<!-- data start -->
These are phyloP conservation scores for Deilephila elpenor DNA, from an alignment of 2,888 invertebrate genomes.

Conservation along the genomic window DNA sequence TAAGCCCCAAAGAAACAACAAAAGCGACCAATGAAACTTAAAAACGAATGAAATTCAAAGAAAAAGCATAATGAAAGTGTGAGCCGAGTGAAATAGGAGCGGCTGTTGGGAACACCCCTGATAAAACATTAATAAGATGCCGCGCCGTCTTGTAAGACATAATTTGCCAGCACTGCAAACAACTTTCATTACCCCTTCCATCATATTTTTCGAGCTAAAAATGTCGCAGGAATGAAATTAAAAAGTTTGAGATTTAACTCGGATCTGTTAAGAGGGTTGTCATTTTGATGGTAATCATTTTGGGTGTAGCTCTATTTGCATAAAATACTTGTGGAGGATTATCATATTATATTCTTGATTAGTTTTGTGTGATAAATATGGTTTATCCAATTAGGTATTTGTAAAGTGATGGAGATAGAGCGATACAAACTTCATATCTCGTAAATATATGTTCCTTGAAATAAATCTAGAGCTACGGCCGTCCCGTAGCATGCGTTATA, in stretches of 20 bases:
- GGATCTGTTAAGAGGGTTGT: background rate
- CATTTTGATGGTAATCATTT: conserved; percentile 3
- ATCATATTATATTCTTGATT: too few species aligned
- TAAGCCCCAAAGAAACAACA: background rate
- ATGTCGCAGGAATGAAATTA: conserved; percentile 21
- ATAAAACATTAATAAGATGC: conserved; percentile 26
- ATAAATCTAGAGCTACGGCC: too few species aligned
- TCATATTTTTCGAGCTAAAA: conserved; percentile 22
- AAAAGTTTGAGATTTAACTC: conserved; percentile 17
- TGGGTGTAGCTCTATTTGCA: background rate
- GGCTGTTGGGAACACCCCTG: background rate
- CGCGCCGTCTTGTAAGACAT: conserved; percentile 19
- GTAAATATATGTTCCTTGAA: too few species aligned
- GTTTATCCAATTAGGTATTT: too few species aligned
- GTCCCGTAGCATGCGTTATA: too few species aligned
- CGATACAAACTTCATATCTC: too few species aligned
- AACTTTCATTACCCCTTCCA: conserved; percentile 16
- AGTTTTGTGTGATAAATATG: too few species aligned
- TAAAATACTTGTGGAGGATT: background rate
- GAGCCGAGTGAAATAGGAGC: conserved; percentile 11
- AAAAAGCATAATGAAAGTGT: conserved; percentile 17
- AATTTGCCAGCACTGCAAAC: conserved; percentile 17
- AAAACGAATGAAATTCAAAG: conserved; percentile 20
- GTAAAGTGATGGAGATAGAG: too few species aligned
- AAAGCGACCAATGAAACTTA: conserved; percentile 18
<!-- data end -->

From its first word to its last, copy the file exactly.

These are phyloP conservation scores for Deilephila elpenor DNA, from an alignment of 2,888 invertebrate genomes.

Conservation along the genomic window DNA sequence TAAGCCCCAAAGAAACAACAAAAGCGACCAATGAAACTTAAAAACGAATGAAATTCAAAGAAAAAGCATAATGAAAGTGTGAGCCGAGTGAAATAGGAGCGGCTGTTGGGAACACCCCTGATAAAACATTAATAAGATGCCGCGCCGTCTTGTAAGACATAATTTGCCAGCACTGCAAACAACTTTCATTACCCCTTCCATCATATTTTTCGAGCTAAAAATGTCGCAGGAATGAAATTAAAAAGTTTGAGATTTAACTCGGATCTGTTAAGAGGGTTGTCATTTTGATGGTAATCATTTTGGGTGTAGCTCTATTTGCATAAAATACTTGTGGAGGATTATCATATTATATTCTTGATTAGTTTTGTGTGATAAATATGGTTTATCCAATTAGGTATTTGTAAAGTGATGGAGATAGAGCGATACAAACTTCATATCTCGTAAATATATGTTCCTTGAAATAAATCTAGAGCTACGGCCGTCCCGTAGCATGCGTTATA, in stretches of 20 bases:
- GGATCTGTTAAGAGGGTTGT: background rate
- CATTTTGATGGTAATCATTT: conserved; percentile 3
- ATCATATTATATTCTTGATT: too few species aligned
- TAAGCCCCAAAGAAACAACA: background rate
- ATGTCGCAGGAATGAAATTA: conserved; percentile 21
- ATAAAACATTAATAAGATGC: conserved; percentile 26
- ATAAATCTAGAGCTACGGCC: too few species aligned
- TCATATTTTTCGAGCTAAAA: conserved; percentile 22
- AAAAGTTTGAGATTTAACTC: conserved; percentile 17
- TGGGTGTAGCTCTATTTGCA: background rate
- GGCTGTTGGGAACACCCCTG: background rate
- CGCGCCGTCTTGTAAGACAT: conserved; percentile 19
- GTAAATATATGTTCCTTGAA: too few species aligned
- GTTTATCCAATTAGGTATTT: too few species aligned
- GTCCCGTAGCATGCGTTATA: too few species aligned
- CGATACAAACTTCATATCTC: too few species aligned
- AACTTTCATTACCCCTTCCA: conserved; percentile 16
- AGTTTTGTGTGATAAATATG: too few species aligned
- TAAAATACTTGTGGAGGATT: background rate
- GAGCCGAGTGAAATAGGAGC: conserved; percentile 11
- AAAAAGCATAATGAAAGTGT: conserved; percentile 17
- AATTTGCCAGCACTGCAAAC: conserved; percentile 17
- AAAACGAATGAAATTCAAAG: conserved; percentile 20
- GTAAAGTGATGGAGATAGAG: too few species aligned
- AAAGCGACCAATGAAACTTA: conserved; percentile 18